News

Woman with drug-resistant TB at Stanford

Sunnyvale woman flew into SFO while infectious, officials say

A 30-year-old Sunnyvale woman is in isolation at Stanford Hospital with an active case of multi-drug resistant tuberculosis.

She was infectious when she flew into San Francisco International Airport around Dec. 13, returning from her travels abroad and also when she sat in the waiting room of the Emergency Department at Stanford Hospital several days later, Santa Clara County Health Officer Marty Fenstersheib said.

The woman flew from New Delhi to Chicago, and 44 people sitting near her have been contacted by the Centers for Disease Control and Prevention, Fenstersheib said Thursday. The 44 people were found in 16 states and will be followed by local health authorities, he said.

He said he does not know where she acquired tuberculosis (TB), but she had been receiving treatment abroad, Fenstersheib said.

Officials have also contacted the "very small" number of people in the emergency room and they are being offered tests and treatment if necessary, hospital spokeswoman Shelley Hebert said.

But, she emphasized that only a few people were exposed.

"If people were treated at the emergency room recently and have not been contacted, they have not been exposed," Hebert said. "It's important to know that this patient's condition is not dangerous to the public."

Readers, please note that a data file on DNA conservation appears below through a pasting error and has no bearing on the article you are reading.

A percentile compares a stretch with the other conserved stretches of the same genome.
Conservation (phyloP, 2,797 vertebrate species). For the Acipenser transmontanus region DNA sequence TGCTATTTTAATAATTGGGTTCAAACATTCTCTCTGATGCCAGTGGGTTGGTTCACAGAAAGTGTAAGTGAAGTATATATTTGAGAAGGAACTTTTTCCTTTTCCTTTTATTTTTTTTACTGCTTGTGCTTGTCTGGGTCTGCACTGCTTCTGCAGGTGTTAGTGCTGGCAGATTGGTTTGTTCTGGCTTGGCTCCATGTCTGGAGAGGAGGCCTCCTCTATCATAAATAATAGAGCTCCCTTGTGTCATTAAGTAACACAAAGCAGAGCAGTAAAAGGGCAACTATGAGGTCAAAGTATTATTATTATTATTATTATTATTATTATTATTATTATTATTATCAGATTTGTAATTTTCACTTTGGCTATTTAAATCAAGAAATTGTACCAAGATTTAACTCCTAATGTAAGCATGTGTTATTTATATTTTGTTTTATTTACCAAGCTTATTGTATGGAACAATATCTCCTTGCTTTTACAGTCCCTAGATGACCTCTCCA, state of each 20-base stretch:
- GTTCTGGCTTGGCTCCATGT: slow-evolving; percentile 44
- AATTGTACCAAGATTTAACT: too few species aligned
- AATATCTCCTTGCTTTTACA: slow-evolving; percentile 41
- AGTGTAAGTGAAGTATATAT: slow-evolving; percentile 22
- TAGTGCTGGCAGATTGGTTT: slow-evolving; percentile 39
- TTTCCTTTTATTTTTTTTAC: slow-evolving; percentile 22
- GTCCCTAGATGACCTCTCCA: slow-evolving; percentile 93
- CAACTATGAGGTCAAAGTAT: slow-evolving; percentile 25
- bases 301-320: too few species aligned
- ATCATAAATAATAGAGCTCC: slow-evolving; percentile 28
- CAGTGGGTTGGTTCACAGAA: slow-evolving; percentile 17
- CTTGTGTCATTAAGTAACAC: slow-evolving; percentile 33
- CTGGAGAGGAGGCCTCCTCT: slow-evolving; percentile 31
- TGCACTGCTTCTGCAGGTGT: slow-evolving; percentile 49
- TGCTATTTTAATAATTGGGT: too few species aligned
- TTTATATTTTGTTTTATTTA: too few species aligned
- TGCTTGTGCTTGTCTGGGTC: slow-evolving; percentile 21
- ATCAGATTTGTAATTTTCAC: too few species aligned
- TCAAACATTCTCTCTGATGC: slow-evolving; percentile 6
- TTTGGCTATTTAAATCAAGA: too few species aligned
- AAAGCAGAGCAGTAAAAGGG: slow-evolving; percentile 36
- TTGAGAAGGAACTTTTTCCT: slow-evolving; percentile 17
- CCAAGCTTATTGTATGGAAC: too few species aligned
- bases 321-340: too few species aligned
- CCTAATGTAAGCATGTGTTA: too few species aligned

Fenstersheib said the woman was not feeling well enough to go anywhere else after she returned home.

TB is a bacterial infection that attacks the respiratory system. Victims cough violently, sometimes coughing up blood, and have chest pain, fever, chills and weight loss. TB is spread through fluid by sneezing, coughing or talking.

According to World Health Organization guidelines, travelers only need to be notified if they are on a flight longer than eight hours with someone who has active TB.

TB is only contagious if the individual has active symptoms. Many people worldwide carry the bacteria in their bodies but are not contagious, a condition known as "latent" TB. Fenstersheib said the disease has a 10-week incubation period, so those infected won't know for sure until February or March if they have the disease.

Multidrug-resistant TB is a form of the bacteria that is no longer incapacitated by some antibiotics.

It can still be treated, however, Fenstersheib said.

"Treatment may take a lot longer, and the drugs may have some additional side effects," he said.

Someone who is otherwise healthy is likely to survive, he said.